In 1995, Sierra On-Line was one of the most prominent PC game publishers, particularly in the adventure genre. This was also the year when they were aggressively championing a more adult demographic with the FMV adventures Phantasmagoria and Gabriel Knight 2. Can Shivers hold its severed head high next to those ghoulish classics? Well, that's a difficult question to answer...
FMV adventures are notoriously cheesy, but Sierra had a way of making great games in spite of this. Shivers too cast live actors in many roles which again err on the wrong side of cringe-worthy but the game itself is far from bad. In fact, in the not-so-serious context of this game, it actually adds to the B-movie feel. Where it does differ from what Sierra has done before is by being entirely in the first-person. The similarities with Myst, which was then the most popular game of all time, are immediately evident in its first-person perspective and emphasis on puzzle-solving ahead of story.
You wander around the abandoned - yet somehow spectacularly maintained - museum solving a variety of logic puzzles. Why are you there? Well, you've got some complete bastards for friends. As a dare, they've locked you in the pristinely dilapidated grounds of the museum refusing to return 'til the morning. All of the doors are locked and you are desperately in need of shelter to stave off the night cold. After increasing your IQ slightly by solving some puzzles, you find yourself at an underground river, with the ghost of the former curator pleading for your help. Evil spirits or 'Ixupi' have taken over the museum and it's up to you to entrap them and save the remaining souls. It's spooky stuff and a simple enough premise that could be worthy of an adult target audience where anything goes1. Except that this game is firmly aimed at teens.
The Ixupi themselves are very disappointing for any horror fan looking for some frights. They are animated cartoons that wouldn't even give the Scooby gang the willies. The pre-rendered backgrounds are nice for the time, impressively using bright and vivid colours while still retaining a spooky and often unnerving atmosphere. The assets were even used as clip art in Sierra's newly formed Print Artist series of programs, which was how I first heard about the game (it came free with our very first printer - along with Big Red Racing bizarrely).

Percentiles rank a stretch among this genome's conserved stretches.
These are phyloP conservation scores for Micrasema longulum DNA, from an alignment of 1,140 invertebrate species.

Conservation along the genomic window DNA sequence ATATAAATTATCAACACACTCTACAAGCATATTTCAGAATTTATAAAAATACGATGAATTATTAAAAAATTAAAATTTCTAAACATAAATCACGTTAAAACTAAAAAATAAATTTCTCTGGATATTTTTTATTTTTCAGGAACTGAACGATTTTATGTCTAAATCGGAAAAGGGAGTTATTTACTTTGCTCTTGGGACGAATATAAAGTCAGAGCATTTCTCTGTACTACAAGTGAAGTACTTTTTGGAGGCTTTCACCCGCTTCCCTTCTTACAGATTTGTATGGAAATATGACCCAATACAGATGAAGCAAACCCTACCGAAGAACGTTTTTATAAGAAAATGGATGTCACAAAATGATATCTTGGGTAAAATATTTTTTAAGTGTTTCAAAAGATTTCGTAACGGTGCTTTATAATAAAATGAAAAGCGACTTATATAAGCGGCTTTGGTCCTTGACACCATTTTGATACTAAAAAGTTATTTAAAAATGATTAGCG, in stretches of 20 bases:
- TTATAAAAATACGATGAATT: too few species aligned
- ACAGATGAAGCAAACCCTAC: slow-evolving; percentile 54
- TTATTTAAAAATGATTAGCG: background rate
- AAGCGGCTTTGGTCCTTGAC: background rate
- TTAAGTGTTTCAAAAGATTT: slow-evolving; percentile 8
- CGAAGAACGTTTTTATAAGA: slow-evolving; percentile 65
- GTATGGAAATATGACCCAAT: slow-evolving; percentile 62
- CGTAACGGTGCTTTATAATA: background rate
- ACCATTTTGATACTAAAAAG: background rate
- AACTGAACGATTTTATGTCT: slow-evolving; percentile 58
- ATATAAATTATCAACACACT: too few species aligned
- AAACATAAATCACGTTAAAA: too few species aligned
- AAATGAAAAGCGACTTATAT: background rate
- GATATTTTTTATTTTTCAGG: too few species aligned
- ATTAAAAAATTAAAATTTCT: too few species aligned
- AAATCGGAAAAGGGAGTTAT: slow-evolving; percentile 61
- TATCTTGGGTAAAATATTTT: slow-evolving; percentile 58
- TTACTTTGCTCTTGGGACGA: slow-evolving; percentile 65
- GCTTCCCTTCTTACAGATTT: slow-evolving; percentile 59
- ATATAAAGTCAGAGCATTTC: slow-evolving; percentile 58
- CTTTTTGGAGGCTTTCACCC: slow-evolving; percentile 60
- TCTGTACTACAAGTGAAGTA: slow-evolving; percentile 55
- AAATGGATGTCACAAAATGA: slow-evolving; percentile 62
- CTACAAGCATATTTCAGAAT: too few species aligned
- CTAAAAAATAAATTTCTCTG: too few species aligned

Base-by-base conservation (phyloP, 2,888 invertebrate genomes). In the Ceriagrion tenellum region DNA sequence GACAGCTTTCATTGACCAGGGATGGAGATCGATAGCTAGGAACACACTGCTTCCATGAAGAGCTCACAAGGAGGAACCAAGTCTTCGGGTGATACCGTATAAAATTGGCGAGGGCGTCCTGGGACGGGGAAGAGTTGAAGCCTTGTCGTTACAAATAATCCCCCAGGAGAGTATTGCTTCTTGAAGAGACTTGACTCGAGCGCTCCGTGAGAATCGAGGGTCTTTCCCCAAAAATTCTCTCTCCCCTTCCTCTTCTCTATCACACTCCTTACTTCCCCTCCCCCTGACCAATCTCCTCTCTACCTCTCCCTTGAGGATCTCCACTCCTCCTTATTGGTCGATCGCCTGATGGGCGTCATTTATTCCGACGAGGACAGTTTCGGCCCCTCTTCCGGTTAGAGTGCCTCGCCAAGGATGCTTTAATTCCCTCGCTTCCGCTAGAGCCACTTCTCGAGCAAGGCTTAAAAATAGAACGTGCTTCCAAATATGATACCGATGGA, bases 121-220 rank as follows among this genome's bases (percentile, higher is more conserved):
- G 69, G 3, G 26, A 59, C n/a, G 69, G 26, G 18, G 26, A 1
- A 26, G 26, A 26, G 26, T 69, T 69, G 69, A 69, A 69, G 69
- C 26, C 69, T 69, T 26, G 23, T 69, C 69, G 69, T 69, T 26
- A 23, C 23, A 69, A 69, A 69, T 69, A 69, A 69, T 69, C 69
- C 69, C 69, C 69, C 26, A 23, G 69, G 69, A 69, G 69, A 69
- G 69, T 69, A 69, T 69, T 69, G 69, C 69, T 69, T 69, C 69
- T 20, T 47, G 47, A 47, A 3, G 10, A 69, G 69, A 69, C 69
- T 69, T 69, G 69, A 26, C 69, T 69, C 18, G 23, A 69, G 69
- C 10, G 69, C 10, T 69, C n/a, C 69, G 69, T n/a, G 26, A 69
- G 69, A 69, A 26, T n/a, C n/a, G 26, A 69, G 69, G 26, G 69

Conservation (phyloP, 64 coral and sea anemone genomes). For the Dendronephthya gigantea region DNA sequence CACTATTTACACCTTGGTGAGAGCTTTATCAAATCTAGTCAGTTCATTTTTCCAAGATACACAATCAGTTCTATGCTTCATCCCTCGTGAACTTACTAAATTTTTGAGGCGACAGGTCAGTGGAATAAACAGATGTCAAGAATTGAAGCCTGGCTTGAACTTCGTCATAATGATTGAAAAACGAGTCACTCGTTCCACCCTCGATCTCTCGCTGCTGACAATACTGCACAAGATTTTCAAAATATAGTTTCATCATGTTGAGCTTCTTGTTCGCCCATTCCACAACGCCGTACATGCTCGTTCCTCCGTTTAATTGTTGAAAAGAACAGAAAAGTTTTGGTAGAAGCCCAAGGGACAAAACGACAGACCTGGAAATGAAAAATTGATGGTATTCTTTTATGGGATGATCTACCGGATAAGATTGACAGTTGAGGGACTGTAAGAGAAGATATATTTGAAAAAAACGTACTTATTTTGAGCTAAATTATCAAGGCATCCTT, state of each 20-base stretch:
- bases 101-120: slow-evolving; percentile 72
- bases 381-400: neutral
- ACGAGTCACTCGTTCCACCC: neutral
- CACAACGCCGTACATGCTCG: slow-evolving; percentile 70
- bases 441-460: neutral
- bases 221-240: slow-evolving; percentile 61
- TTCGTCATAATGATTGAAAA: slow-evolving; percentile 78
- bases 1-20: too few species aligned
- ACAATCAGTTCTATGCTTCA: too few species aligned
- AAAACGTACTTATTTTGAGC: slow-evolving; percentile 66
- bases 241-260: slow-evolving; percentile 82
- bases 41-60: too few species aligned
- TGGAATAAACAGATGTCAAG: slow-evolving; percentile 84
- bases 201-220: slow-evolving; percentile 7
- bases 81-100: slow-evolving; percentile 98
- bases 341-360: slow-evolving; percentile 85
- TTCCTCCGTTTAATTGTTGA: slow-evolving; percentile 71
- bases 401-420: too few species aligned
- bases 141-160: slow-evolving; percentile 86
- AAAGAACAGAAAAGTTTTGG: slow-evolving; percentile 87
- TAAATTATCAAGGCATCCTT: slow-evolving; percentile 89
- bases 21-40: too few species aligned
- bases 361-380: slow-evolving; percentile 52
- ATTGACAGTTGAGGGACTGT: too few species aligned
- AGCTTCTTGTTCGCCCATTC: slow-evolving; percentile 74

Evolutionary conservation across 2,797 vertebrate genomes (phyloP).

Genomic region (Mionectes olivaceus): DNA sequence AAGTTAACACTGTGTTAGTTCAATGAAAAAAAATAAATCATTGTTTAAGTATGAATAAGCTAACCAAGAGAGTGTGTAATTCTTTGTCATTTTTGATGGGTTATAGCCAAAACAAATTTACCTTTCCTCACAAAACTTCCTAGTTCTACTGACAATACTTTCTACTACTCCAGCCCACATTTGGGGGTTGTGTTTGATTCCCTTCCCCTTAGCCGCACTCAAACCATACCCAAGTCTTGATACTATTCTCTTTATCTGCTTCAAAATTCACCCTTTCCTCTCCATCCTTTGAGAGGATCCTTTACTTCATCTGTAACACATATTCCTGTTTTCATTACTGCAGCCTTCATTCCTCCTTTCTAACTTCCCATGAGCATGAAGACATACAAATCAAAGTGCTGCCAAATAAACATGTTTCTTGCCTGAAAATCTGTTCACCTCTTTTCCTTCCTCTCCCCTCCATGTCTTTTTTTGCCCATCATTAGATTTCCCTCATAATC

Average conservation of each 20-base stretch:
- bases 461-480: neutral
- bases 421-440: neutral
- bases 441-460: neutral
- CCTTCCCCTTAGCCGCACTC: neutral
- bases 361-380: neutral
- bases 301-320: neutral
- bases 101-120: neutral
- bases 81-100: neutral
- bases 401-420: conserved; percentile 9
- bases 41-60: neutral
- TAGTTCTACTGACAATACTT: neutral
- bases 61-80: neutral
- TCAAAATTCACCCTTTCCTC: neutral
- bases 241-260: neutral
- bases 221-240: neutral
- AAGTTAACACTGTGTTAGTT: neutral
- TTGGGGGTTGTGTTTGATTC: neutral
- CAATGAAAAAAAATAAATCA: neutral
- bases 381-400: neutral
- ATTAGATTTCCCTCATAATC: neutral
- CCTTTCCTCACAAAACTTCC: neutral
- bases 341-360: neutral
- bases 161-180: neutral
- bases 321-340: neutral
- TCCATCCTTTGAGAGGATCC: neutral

Once you enter the museum, the game opens up and becomes less linear, giving you the opportunity to attempt the puzzles in any order. A lot of these fit in well with the environment, but a couple do feel like mini-games that ruin the suspension of disbelief. Aside from this the puzzles are high quality for the most part but don't expect Myst levels of cleverness.
I can find little to say that's negative about the game, but my biggest gripe is in the way it tries to artificially lengthen the game. You can only carry one item at a time. There may only be one type of item you can carry, but it is an important one. In order to entrap the Ixupi, you need to find special pots - complete with lids - among the interesting artefacts and factoids.
I went in expecting something along the lines of Myst meets horror and it does kind of deliver. Where it doesn't is in the scare factor. The way the plot is written and how the scares are presented are more akin to an average Goosebumps episode, echoing its teen target audience. That's not to say that it's bad. Like Myst, there's enough there to keep you intrigued until the end, with an interesting setting and nice mid-90s graphics.
As to my original question, can it hold up to the other horror titles Sierra released that year? In terms of content, no. It is not scary, it's playstyle is very different and it relies very little on FMV cut-scenes. As a game, it certainly does. It's a highly polished adventure with an interesting setting and intriguing premise. It's most definitely worth your time.
As of 21st June 2018, Shivers is now available to buy DRM-free on Good Old Games.
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Shivers is © Sierra On-Line Review, Cover Design and Installer created by me